What does a proofreader do?

find out what a proofread does

It’s true – we love our jobs. But some parts of the design world are more glamorous than others. This month we’re taking a closer look at the elements of proofreading, an integral part of our deliver process. While we always include proofing in our process, we thought it would be helpful to share our learnings along the way, as it’s probably part of your day-to-day too.

What’s involved in proofing?

What does a proofreader do? The distinction between copy editing and proofreading is often difficult. We feel that ultimately, when asked to proofread something, you are finding and correcting clear errors. This includes things like typos and spelling mistakes. It doesn’t usually include stylistic updates or copy editing, fact checking as ideally this will have been done earlier in the creative process.

The main things to look for when proofing are:

  • Typos, spelling, punctuation, grammar – It’s obvious that spelling mistakes must be corrected. Where possible we’ll check variant spellings or hyphenations with the house style guidelines to ensure they’re on-brand. We would usually leave punctuation alone as far as possible, but would query anything that doesn’t seem right.
  • House style – Where possible, we always encourage formalising a house style document for your brand so that anyone proofing has a reference point for queries they may have. Typically it includes guidance on how to write dates, times, measurements, reference information and abbreviations. It also should ideally include what should be capitalised and hyphenated etc. It can include a list of frequently used words and other helpful information such as place names or specialist organisation vocabulary.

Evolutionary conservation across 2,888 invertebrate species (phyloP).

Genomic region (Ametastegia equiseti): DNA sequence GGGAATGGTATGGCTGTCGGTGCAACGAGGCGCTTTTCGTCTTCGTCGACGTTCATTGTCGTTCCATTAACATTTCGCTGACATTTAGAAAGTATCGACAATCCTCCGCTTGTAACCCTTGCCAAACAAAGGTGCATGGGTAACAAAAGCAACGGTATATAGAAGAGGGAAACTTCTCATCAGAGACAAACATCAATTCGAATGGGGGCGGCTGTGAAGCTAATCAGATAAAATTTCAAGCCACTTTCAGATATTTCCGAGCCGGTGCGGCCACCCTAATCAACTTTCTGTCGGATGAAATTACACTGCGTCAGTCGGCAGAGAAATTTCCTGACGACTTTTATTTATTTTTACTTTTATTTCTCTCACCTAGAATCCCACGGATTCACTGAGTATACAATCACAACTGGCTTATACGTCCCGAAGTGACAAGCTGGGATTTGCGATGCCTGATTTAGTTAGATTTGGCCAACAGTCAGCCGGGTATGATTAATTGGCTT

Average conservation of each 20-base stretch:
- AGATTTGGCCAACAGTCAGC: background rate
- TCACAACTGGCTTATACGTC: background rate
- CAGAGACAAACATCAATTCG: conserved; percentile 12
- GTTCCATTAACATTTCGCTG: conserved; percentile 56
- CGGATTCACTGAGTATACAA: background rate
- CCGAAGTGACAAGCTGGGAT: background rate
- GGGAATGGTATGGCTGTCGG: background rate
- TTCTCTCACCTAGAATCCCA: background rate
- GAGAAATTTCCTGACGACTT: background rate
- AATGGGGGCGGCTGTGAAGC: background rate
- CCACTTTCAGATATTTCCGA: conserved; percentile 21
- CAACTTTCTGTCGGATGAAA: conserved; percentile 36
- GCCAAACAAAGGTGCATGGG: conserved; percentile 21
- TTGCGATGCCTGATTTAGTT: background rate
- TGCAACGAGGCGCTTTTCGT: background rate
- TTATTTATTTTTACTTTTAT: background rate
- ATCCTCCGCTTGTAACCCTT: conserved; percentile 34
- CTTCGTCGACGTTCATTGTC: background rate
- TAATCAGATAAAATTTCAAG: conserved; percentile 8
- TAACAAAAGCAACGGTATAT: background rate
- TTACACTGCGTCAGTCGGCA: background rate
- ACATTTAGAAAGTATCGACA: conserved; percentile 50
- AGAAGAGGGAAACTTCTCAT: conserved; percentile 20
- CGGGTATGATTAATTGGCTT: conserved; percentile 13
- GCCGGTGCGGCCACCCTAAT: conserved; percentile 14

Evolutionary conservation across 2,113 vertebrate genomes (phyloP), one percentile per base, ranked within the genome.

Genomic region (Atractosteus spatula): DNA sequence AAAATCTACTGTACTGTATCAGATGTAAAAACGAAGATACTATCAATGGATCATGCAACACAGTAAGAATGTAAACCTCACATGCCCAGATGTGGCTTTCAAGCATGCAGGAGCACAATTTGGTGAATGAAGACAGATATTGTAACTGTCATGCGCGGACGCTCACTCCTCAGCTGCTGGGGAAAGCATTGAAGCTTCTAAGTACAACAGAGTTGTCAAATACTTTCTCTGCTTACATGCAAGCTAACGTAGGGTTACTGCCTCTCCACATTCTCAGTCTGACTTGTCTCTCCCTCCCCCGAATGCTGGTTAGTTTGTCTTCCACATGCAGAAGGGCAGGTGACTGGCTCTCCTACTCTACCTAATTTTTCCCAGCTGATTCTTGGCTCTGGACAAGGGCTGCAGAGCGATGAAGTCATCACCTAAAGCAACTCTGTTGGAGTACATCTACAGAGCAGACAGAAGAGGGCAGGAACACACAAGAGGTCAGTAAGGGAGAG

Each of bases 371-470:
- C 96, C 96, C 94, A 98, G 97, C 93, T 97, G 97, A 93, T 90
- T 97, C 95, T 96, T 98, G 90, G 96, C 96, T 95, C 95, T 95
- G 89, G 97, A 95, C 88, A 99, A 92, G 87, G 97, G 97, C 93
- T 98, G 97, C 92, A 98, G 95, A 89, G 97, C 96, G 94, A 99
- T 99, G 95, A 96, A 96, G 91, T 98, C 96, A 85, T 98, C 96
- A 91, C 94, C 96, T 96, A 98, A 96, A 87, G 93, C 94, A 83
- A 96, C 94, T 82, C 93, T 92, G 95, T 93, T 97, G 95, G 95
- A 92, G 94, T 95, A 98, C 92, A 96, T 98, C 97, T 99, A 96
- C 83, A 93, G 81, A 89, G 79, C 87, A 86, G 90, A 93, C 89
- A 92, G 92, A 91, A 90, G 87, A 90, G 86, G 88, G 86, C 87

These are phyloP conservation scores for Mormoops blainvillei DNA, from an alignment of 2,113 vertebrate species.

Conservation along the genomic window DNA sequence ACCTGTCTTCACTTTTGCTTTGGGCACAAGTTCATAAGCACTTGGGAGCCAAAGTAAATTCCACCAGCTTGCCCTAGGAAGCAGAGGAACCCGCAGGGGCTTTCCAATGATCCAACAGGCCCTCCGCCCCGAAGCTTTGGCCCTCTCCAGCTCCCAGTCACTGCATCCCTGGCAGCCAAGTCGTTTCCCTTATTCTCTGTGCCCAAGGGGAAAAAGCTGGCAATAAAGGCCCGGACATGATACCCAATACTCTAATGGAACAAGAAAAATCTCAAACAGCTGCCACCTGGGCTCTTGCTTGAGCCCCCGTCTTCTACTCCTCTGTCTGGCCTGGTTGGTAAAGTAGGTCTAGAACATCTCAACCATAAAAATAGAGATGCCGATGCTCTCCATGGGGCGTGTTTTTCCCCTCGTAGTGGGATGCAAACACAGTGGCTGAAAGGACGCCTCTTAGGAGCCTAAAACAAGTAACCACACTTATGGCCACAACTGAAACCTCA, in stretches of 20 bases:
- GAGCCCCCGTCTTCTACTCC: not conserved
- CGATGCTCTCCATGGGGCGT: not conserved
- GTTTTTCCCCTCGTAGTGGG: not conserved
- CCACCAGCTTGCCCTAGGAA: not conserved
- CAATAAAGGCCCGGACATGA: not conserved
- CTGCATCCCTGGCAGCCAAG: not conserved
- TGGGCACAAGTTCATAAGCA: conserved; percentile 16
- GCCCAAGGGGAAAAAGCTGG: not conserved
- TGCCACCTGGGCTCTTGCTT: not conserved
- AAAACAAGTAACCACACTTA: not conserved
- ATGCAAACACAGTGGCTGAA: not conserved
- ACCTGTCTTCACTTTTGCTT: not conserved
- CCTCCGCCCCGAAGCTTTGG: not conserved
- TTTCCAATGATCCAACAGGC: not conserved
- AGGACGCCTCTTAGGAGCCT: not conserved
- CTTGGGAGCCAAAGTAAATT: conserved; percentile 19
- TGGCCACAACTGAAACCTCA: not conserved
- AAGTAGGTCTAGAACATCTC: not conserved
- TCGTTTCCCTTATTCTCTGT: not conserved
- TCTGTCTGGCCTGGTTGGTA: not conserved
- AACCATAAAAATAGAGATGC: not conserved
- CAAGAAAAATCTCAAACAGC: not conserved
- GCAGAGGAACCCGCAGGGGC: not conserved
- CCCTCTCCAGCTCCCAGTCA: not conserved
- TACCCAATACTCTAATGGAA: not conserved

• Design and typography – We check that the correct font and typography have been used consistently throughout and that appropriate differentiations have been included with headings etc. Also, within the final design checks, we will look at things like paragraph indentations, bad word breaks and widow lines. It’s also important to check that any tables, figures and imagery are on the right pages where they are mentioned in the copy, and are referenced correctly.
  • General consistency – A general check across all elements is key. Depending on what you’re proofing, these include:
    • Page numbers
    • Headers and footers
    • Captions on illustrations
    • Consistency in numbering paragraphs, bullet points etc.
  • Does it make sense? – If we’re not sure what something means, we’ll always ask. We’d only suggest a correction if we’re clear on what is meant.

Proofing takes time depending on what’s being proofed, (like the length of a proofed document). The jury’s out on the ‘best way’ to proof. It really is down to personal preference and whatever gets the job done. Increasingly, due to the nature of how our work is done, we are proofing pdf documents and marking up within the doc. Keep an eye on the blog in the coming weeks for a post devoted to the finer points of marking up in Adobe Acrobat.

A few general mm* team recommendations are:

  • Give yourself time, ideally where you won’t be interrupted.
  • If proofing on print, use a ruler to guide you across the text. If proofing online, highlight the text you are proofing.
  • Some people like to proof in stages, so each time they check the document – they are looking for different elements e.g. first proof: typos/spelling, second proof: design/typography, third proof: captions.
  • In general, don’t start proofing the document until it has had final approval from all stakeholders involved.

Written by Emily Wright

About markmaking*

mark-making* is an award-winning creative agency specialising in branding, campaigns and communications